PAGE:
We’re talking about Spain after all so my guess is, weather wise, you’re pretty much able to skate all year long is that right?
Yeah, if you compare to other countries we are really lucky weather wise, however in August you want to take your nap till 6pm cause with over 40 degrees it’s not recommended to go out! In our cold and windy winter you can always find a spot to get covered.

That being said, when is the best period of the year to come and experience your city?
From April to July. Perfect weather. The perfect complement will be the best beer in the region. Let me know when you guys land so I can fill half of my fridge with Ambar 😉

First plaza and/or street spot no one should miss when in the city?
The Auditorium. It has perfect marble benches, perfect marble floor, it’s covered and has street lamps for your night sesh. The only issue is that it’s a “russian roulette”. You can spend two days skating non stop or be kicked out in five minutes.

Nomad Skateboards - Vladimir Ivanov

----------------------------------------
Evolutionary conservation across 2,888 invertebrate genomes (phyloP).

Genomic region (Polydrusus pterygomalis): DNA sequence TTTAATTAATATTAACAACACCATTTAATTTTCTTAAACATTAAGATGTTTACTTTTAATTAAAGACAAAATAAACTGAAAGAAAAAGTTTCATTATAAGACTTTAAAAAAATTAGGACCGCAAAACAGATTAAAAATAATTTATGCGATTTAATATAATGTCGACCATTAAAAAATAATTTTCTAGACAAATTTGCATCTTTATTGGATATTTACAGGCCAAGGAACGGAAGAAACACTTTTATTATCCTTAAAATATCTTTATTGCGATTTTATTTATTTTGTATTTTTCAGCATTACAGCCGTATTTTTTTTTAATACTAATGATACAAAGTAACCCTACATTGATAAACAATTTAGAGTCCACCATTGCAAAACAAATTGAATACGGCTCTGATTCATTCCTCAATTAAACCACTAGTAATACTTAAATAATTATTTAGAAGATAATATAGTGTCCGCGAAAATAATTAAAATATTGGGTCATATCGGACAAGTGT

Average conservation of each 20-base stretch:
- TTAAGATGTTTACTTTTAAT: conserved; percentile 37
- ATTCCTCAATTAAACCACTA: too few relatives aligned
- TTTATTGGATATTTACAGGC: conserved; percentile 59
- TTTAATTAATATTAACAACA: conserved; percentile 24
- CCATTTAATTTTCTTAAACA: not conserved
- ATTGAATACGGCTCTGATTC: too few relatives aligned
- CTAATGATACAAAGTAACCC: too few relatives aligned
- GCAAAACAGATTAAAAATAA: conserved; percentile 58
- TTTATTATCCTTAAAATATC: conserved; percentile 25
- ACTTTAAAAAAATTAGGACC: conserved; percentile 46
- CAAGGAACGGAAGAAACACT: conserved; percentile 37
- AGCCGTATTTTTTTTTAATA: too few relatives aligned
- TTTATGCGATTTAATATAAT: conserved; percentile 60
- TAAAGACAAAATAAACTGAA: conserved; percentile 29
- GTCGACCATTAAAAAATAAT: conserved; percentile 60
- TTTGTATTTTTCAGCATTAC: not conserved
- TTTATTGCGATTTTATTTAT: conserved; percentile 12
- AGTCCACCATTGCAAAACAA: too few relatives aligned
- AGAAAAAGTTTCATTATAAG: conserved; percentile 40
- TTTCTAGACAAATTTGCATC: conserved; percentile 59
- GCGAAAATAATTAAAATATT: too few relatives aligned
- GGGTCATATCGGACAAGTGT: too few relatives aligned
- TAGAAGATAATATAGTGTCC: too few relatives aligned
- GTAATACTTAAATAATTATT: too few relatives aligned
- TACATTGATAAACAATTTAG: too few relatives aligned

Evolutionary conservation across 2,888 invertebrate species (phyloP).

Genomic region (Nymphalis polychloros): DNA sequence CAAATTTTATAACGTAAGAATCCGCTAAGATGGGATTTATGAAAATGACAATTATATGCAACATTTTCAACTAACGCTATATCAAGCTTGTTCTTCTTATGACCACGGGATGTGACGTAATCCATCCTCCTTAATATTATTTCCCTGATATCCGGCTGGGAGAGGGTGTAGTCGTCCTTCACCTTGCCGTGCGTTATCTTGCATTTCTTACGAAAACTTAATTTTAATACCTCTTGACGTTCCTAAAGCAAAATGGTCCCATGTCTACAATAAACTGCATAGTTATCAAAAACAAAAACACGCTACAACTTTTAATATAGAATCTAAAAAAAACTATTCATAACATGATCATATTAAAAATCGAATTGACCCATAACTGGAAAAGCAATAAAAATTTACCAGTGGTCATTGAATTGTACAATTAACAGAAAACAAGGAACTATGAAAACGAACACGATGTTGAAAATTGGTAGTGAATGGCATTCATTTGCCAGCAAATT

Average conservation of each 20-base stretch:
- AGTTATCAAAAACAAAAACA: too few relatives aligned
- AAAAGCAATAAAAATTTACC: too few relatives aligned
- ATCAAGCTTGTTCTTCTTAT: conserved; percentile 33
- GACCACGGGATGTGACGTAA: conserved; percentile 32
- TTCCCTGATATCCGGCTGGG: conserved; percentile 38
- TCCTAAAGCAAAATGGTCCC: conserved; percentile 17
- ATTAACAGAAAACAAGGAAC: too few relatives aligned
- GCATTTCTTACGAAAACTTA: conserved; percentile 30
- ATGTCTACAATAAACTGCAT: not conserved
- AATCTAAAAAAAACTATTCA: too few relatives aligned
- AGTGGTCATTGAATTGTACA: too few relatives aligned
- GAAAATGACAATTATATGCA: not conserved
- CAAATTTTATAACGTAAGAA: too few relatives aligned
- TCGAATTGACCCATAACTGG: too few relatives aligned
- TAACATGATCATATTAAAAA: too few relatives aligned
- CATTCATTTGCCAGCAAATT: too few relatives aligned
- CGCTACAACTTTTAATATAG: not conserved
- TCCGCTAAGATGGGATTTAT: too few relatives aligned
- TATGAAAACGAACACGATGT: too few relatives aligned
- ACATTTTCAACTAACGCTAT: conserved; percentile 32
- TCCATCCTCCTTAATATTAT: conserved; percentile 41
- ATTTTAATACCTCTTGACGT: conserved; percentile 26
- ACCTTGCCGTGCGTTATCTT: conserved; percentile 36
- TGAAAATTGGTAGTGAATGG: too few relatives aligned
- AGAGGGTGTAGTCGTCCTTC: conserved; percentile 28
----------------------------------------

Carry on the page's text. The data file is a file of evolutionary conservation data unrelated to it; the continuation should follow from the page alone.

Vladimir Ivanov, b/s nosegrind nollie b/s heel out. Photo: Ivaylo Donchev

I should have started with this maybe but who are you, Ivan?
I am the orchestra man on the back of Nomad!

When did you start skateboarding and how? Do you have any early-days type of anecdote?
Around ‘92 there was a skate boom in my hometown. My best friends bought their first skateboards and I was always sneaking on their tricks to catch their boards and cruise or try something. I have 5 brothers so after pressing my parents they could just afford to buy a “Holy Sport” skateboard I made it to mix some other parts with friends and I ended having something proper! Just a few VHS videos were within the community and we were meeting after the school to see the videos and then go out and skate. That was hella fun…